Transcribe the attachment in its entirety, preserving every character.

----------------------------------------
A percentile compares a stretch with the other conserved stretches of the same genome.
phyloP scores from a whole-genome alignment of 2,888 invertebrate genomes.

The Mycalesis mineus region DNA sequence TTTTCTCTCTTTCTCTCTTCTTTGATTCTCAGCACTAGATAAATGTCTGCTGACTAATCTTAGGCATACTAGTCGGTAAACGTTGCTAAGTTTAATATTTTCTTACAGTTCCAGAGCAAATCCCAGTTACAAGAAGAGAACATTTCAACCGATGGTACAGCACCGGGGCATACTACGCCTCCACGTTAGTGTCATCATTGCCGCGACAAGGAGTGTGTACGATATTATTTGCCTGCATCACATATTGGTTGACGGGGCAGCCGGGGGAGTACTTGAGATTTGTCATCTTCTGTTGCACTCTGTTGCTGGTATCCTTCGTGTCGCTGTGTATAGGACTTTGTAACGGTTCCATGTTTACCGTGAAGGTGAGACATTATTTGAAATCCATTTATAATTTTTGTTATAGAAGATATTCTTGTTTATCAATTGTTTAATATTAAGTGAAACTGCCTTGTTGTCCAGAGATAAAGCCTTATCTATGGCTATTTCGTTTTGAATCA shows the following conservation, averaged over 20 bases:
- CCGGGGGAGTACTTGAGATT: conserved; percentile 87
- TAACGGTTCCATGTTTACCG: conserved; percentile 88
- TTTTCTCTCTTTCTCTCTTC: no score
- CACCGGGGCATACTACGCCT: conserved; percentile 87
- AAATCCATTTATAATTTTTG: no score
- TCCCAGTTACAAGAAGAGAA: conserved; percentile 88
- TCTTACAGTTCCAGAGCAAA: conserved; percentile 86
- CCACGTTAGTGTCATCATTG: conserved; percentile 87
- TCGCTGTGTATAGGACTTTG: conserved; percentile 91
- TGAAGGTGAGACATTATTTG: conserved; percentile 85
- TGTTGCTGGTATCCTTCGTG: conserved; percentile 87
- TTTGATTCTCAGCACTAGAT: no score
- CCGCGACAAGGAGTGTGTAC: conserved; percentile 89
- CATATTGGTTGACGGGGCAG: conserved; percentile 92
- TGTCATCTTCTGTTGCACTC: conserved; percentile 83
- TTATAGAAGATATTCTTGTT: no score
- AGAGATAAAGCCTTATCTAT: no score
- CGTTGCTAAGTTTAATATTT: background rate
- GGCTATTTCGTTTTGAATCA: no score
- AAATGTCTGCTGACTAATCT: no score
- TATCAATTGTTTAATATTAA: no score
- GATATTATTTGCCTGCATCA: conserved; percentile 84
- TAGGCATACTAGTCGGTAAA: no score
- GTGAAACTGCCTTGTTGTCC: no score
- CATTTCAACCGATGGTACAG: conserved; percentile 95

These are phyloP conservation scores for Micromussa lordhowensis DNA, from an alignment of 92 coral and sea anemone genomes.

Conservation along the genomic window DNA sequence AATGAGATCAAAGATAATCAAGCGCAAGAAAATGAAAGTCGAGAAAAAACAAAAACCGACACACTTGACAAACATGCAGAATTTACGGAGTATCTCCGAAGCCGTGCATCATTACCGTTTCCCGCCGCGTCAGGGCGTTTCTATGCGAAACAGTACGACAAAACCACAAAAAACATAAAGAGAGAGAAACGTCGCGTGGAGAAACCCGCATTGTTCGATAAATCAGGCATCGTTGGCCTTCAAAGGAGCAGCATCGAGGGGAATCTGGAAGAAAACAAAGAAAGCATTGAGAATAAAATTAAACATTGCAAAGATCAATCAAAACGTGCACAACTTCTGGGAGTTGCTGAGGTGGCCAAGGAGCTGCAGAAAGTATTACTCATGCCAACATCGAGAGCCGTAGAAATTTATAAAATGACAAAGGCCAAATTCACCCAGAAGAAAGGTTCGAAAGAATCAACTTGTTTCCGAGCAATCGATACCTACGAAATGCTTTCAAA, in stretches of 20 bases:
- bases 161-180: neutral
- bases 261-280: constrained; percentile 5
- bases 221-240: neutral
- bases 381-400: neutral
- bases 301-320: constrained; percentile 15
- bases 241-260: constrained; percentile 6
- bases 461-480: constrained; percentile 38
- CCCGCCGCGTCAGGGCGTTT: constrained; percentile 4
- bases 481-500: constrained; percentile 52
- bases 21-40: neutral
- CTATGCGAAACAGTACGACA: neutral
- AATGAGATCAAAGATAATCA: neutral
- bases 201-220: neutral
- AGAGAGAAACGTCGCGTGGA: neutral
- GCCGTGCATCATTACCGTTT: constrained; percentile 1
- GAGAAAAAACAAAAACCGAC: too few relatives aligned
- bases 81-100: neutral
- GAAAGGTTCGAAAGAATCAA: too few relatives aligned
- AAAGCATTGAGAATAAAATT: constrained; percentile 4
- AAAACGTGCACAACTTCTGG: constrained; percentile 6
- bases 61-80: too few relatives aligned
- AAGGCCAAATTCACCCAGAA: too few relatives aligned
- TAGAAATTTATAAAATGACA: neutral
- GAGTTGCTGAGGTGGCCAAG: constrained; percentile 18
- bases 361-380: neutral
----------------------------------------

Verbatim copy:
A percentile compares a stretch with the other conserved stretches of the same genome.
phyloP scores from a whole-genome alignment of 2,888 invertebrate genomes.

The Mycalesis mineus region DNA sequence TTTTCTCTCTTTCTCTCTTCTTTGATTCTCAGCACTAGATAAATGTCTGCTGACTAATCTTAGGCATACTAGTCGGTAAACGTTGCTAAGTTTAATATTTTCTTACAGTTCCAGAGCAAATCCCAGTTACAAGAAGAGAACATTTCAACCGATGGTACAGCACCGGGGCATACTACGCCTCCACGTTAGTGTCATCATTGCCGCGACAAGGAGTGTGTACGATATTATTTGCCTGCATCACATATTGGTTGACGGGGCAGCCGGGGGAGTACTTGAGATTTGTCATCTTCTGTTGCACTCTGTTGCTGGTATCCTTCGTGTCGCTGTGTATAGGACTTTGTAACGGTTCCATGTTTACCGTGAAGGTGAGACATTATTTGAAATCCATTTATAATTTTTGTTATAGAAGATATTCTTGTTTATCAATTGTTTAATATTAAGTGAAACTGCCTTGTTGTCCAGAGATAAAGCCTTATCTATGGCTATTTCGTTTTGAATCA shows the following conservation, averaged over 20 bases:
- CCGGGGGAGTACTTGAGATT: conserved; percentile 87
- TAACGGTTCCATGTTTACCG: conserved; percentile 88
- TTTTCTCTCTTTCTCTCTTC: no score
- CACCGGGGCATACTACGCCT: conserved; percentile 87
- AAATCCATTTATAATTTTTG: no score
- TCCCAGTTACAAGAAGAGAA: conserved; percentile 88
- TCTTACAGTTCCAGAGCAAA: conserved; percentile 86
- CCACGTTAGTGTCATCATTG: conserved; percentile 87
- TCGCTGTGTATAGGACTTTG: conserved; percentile 91
- TGAAGGTGAGACATTATTTG: conserved; percentile 85
- TGTTGCTGGTATCCTTCGTG: conserved; percentile 87
- TTTGATTCTCAGCACTAGAT: no score
- CCGCGACAAGGAGTGTGTAC: conserved; percentile 89
- CATATTGGTTGACGGGGCAG: conserved; percentile 92
- TGTCATCTTCTGTTGCACTC: conserved; percentile 83
- TTATAGAAGATATTCTTGTT: no score
- AGAGATAAAGCCTTATCTAT: no score
- CGTTGCTAAGTTTAATATTT: background rate
- GGCTATTTCGTTTTGAATCA: no score
- AAATGTCTGCTGACTAATCT: no score
- TATCAATTGTTTAATATTAA: no score
- GATATTATTTGCCTGCATCA: conserved; percentile 84
- TAGGCATACTAGTCGGTAAA: no score
- GTGAAACTGCCTTGTTGTCC: no score
- CATTTCAACCGATGGTACAG: conserved; percentile 95

These are phyloP conservation scores for Micromussa lordhowensis DNA, from an alignment of 92 coral and sea anemone genomes.

Conservation along the genomic window DNA sequence AATGAGATCAAAGATAATCAAGCGCAAGAAAATGAAAGTCGAGAAAAAACAAAAACCGACACACTTGACAAACATGCAGAATTTACGGAGTATCTCCGAAGCCGTGCATCATTACCGTTTCCCGCCGCGTCAGGGCGTTTCTATGCGAAACAGTACGACAAAACCACAAAAAACATAAAGAGAGAGAAACGTCGCGTGGAGAAACCCGCATTGTTCGATAAATCAGGCATCGTTGGCCTTCAAAGGAGCAGCATCGAGGGGAATCTGGAAGAAAACAAAGAAAGCATTGAGAATAAAATTAAACATTGCAAAGATCAATCAAAACGTGCACAACTTCTGGGAGTTGCTGAGGTGGCCAAGGAGCTGCAGAAAGTATTACTCATGCCAACATCGAGAGCCGTAGAAATTTATAAAATGACAAAGGCCAAATTCACCCAGAAGAAAGGTTCGAAAGAATCAACTTGTTTCCGAGCAATCGATACCTACGAAATGCTTTCAAA, in stretches of 20 bases:
- bases 161-180: neutral
- bases 261-280: constrained; percentile 5
- bases 221-240: neutral
- bases 381-400: neutral
- bases 301-320: constrained; percentile 15
- bases 241-260: constrained; percentile 6
- bases 461-480: constrained; percentile 38
- CCCGCCGCGTCAGGGCGTTT: constrained; percentile 4
- bases 481-500: constrained; percentile 52
- bases 21-40: neutral
- CTATGCGAAACAGTACGACA: neutral
- AATGAGATCAAAGATAATCA: neutral
- bases 201-220: neutral
- AGAGAGAAACGTCGCGTGGA: neutral
- GCCGTGCATCATTACCGTTT: constrained; percentile 1
- GAGAAAAAACAAAAACCGAC: too few relatives aligned
- bases 81-100: neutral
- GAAAGGTTCGAAAGAATCAA: too few relatives aligned
- AAAGCATTGAGAATAAAATT: constrained; percentile 4
- AAAACGTGCACAACTTCTGG: constrained; percentile 6
- bases 61-80: too few relatives aligned
- AAGGCCAAATTCACCCAGAA: too few relatives aligned
- TAGAAATTTATAAAATGACA: neutral
- GAGTTGCTGAGGTGGCCAAG: constrained; percentile 18
- bases 361-380: neutral